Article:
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Article | January 4, 2011
PET for liquor gains ground in Canada
In Canada today, between one-quarter and one-third of all liquor is sold in plastic bottles, according to a report from the Canadian Plastics Industry Association.
The clarity of PET is part of its allure. But beyond appearances, filled plastic bottles weigh about 30% less than glass and are shatter-proof. The light weight translates to transportation fuel savings and reduced greenhouse gas emissions. The shatter-proof properties mean less container breakage and product loss during transport. And the lighter-weight, unbreakable packaging also provides increased portability and convenience for consumers.
Plastic liquor bottles were introduced in Canada about a decade ago. But only in the last few years have they really started to gain significant shelf space. For example, according to figures from the Novia Scotia Liquor Corp., almost 50% of Smirnoff Vodka in 750-mL bottles now sells in plastic rather than glass. For Captain Morgan White in 750-mL bottles, plastic now accounts for about 40% of sales.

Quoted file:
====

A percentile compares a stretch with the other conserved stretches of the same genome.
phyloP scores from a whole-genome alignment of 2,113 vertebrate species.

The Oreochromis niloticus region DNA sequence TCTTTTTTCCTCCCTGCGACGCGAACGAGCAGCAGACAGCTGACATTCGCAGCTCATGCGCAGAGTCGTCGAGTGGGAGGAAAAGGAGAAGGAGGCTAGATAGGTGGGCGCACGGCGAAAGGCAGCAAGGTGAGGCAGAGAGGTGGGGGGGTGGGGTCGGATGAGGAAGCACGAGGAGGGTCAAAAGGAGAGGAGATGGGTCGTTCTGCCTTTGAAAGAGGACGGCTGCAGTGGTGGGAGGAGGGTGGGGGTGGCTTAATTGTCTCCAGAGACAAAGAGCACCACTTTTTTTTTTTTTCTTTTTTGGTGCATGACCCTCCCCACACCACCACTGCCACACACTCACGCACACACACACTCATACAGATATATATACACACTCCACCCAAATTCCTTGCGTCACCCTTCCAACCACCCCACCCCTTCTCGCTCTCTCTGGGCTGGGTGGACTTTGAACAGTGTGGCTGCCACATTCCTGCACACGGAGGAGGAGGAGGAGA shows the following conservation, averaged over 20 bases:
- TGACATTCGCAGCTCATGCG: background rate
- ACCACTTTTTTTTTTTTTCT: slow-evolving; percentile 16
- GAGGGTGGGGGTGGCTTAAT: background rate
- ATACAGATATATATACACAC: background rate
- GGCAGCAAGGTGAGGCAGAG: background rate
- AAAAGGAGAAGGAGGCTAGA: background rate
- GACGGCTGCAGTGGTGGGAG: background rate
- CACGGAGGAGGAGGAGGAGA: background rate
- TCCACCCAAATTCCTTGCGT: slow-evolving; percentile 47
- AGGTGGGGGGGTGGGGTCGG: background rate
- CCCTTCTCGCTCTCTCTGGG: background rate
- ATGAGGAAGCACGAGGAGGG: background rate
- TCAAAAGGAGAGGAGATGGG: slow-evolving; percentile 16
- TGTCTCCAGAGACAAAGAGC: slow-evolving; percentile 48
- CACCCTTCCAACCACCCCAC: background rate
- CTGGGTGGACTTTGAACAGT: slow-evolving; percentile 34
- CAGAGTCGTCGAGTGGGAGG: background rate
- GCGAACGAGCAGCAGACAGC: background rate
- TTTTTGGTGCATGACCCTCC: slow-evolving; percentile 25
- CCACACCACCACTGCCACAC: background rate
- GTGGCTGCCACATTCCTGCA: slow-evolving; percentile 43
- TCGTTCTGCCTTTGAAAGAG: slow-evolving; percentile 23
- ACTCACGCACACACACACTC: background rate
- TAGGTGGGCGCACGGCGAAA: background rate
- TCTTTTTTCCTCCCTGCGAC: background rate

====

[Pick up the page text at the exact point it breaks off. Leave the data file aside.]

Howard Kirke, vice president of external affairs for Corby Distilleries Limited, says, “Plastic liquor bottles are a convenient choice that our customers feel good about using.” Corby offers some of its most popular brands in PET bottles, including Polar Ice Vodka, Lamb’s Rum, and Wiser’s Special Blend Canadian Whisky.
PET bottles are recyclable, and in Toronto, for example, residents can recycle them by putting them in their blue bins or returning them to liquor stores for a deposit refund. In Halifax, residents can take their empty plastic bottles to an ENVIRO-Depot and obtain deposit refunds.
For retailers, plastic liquor bottles are said to offer the advantage of lowering warehouse and in-store breakage rates. It has been estimated that plastic bottles potentially can reduce container breakage rates and consequential product waste by more than 90%.
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